Sunday, January 24, 2016

Explicit Type Annotations

In languages with good type inference, it's often quick and easy to omit type annotations. As a student prone to typos, I've found that this can lead to pernicious bugs when the function parameters are not obvious.

In this example ported to F# from Richard Bird's book, glue is supposed to take a digit and a tuple of (Expression, Values) and return a list of (Expression, Values) tuples. But there is a syntactic bug that cannot be inferred without more context (n.b. the list delimiter in F# is a semi-colon rather than comma):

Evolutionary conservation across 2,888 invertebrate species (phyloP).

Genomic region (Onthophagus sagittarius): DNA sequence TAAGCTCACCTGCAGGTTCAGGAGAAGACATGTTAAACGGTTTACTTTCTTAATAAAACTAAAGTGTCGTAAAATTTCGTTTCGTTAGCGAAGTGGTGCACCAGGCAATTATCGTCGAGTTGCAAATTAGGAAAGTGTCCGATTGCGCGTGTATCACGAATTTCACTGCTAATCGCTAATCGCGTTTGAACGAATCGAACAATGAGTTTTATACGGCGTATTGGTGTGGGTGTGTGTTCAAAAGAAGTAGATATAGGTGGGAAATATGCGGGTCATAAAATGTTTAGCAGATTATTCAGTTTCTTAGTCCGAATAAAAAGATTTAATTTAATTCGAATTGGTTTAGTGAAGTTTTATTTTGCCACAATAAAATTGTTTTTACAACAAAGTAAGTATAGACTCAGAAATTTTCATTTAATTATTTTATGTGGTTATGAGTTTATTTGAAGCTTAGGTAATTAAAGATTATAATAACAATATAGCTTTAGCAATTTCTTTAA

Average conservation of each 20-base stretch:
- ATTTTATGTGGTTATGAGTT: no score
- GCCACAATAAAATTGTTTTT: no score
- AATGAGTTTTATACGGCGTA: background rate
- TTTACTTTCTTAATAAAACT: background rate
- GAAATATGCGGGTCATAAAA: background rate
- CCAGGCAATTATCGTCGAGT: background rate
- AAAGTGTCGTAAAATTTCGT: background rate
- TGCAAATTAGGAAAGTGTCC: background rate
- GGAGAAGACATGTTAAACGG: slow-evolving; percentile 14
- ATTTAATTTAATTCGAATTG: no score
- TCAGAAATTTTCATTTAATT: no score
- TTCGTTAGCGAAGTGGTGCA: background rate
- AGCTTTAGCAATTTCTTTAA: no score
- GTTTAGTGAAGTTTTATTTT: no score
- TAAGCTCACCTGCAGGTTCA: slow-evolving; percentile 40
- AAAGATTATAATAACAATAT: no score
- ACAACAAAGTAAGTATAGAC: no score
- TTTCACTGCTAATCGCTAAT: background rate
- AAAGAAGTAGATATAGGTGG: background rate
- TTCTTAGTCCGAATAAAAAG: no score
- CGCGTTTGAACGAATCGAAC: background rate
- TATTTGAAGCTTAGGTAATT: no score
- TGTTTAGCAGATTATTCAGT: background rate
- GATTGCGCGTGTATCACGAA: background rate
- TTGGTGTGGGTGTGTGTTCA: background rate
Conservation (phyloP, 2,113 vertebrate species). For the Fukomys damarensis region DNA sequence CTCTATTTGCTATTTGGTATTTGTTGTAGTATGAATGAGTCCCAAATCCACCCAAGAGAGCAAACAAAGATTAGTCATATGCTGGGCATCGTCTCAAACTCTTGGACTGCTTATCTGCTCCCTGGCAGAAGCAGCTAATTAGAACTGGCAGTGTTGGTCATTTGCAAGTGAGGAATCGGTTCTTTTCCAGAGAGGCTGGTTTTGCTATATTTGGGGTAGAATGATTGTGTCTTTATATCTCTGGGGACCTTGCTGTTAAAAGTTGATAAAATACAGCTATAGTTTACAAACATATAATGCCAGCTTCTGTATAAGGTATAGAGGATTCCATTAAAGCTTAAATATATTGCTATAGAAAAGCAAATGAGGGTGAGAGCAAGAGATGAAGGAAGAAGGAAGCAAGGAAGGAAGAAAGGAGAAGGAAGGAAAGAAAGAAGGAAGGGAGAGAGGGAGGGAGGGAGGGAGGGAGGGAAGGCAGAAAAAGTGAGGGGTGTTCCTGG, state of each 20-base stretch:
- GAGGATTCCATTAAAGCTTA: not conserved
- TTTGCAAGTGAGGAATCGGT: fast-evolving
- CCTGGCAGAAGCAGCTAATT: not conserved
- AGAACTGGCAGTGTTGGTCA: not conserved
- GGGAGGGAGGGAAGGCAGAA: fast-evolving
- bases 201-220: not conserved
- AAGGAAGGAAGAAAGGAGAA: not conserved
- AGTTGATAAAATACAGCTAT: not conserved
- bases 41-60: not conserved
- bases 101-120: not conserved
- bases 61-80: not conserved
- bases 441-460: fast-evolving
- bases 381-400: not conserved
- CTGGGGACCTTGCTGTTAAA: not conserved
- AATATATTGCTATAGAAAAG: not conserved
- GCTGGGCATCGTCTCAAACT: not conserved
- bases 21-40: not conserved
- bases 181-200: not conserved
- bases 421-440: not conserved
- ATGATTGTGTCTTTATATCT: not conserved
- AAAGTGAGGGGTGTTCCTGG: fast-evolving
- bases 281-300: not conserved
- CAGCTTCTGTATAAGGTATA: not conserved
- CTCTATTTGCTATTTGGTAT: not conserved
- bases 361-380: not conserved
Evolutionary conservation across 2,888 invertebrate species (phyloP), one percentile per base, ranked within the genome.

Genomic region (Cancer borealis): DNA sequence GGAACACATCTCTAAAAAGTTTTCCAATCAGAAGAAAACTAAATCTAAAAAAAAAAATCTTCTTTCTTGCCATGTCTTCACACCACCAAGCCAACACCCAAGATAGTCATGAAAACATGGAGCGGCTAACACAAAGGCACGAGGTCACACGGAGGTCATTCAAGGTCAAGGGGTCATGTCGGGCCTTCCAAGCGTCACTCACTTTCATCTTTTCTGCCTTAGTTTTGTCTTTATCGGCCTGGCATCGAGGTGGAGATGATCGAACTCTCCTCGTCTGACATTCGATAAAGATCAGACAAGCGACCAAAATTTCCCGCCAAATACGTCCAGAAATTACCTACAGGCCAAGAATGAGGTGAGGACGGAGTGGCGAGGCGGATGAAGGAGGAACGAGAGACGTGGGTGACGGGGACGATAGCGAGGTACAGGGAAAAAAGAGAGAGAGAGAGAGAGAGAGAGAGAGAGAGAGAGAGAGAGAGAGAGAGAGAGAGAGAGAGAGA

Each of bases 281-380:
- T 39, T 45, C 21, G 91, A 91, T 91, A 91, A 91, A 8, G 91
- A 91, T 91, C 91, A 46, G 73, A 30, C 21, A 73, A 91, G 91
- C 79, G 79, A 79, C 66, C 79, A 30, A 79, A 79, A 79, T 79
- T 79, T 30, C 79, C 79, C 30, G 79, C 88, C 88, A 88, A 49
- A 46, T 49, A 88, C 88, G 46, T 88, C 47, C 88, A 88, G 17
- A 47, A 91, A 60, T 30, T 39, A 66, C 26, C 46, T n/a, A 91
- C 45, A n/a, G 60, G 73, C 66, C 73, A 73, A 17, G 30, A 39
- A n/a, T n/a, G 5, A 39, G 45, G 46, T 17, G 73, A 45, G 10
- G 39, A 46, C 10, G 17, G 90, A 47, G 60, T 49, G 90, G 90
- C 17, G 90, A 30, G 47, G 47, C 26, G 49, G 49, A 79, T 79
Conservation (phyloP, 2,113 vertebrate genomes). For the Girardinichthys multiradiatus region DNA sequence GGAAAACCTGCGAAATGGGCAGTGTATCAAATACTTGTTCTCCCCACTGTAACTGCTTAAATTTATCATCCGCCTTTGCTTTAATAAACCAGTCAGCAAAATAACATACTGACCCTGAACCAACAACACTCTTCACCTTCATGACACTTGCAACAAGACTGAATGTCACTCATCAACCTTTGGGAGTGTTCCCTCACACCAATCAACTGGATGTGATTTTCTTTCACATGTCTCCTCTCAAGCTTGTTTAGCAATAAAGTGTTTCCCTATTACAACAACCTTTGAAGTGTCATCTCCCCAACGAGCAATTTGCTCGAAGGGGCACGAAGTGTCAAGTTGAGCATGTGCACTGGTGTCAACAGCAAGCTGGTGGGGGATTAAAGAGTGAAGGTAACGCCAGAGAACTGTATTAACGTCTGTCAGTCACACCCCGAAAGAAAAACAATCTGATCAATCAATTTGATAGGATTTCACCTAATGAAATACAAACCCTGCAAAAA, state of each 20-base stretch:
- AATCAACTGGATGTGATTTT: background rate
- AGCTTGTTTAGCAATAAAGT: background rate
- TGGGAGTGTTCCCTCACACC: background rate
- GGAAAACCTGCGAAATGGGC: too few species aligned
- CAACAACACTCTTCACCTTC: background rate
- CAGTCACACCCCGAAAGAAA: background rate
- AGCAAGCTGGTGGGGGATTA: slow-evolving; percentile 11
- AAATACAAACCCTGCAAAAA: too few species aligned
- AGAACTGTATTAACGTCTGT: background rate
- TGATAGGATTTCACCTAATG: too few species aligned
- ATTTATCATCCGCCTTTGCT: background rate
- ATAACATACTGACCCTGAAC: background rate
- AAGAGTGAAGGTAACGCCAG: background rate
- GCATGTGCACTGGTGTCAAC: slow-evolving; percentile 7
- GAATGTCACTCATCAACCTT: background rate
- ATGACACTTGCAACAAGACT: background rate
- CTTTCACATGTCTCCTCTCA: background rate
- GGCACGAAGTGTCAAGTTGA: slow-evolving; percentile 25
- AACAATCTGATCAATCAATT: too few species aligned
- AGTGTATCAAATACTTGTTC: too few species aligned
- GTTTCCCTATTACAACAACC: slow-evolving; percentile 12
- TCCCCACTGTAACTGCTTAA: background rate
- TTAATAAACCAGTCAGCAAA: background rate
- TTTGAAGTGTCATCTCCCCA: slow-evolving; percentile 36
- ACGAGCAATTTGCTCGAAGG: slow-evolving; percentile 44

type Digit = int
type Factor = Digit list
type Term = Factor list
type Expression = Term list
type Values = (Digit * Digit * Digit * Digit)

let glue x ((xs :: xss) :: xsss, (k, f, t, e)) =
        [(((x :: xs) :: xss) :: xsss, (10 * k, k * x + f, t, e)),
         (([x] :: xs :: xss) :: xsss, (10, x, f * t, e)),
         ([[x]] :: (xs :: xss) :: xsss, (10, x, 1, f * t + e))]

In an IDE, the type checker makes the error obvious once annotations are added. Editing for the correct list delimiters, glue is defined as:

let glue' (x: Digit) (ev: Expression * Values) : (Expression * Valueslist =
    match x, ev with
    | x, ((xs :: xss) :: xsss, (k, f, t, e)) ->
        [(((x :: xs) :: xss) :: xsss, (10 * k, k * x + f, t, e));
         (([x] :: xs :: xss) :: xsss, (10, x, f * t, e));
         ([[x]] :: (xs :: xss) :: xsss, (10, x, 1, f * t + e))]

Just another reminder that "explicit is better than implicit".

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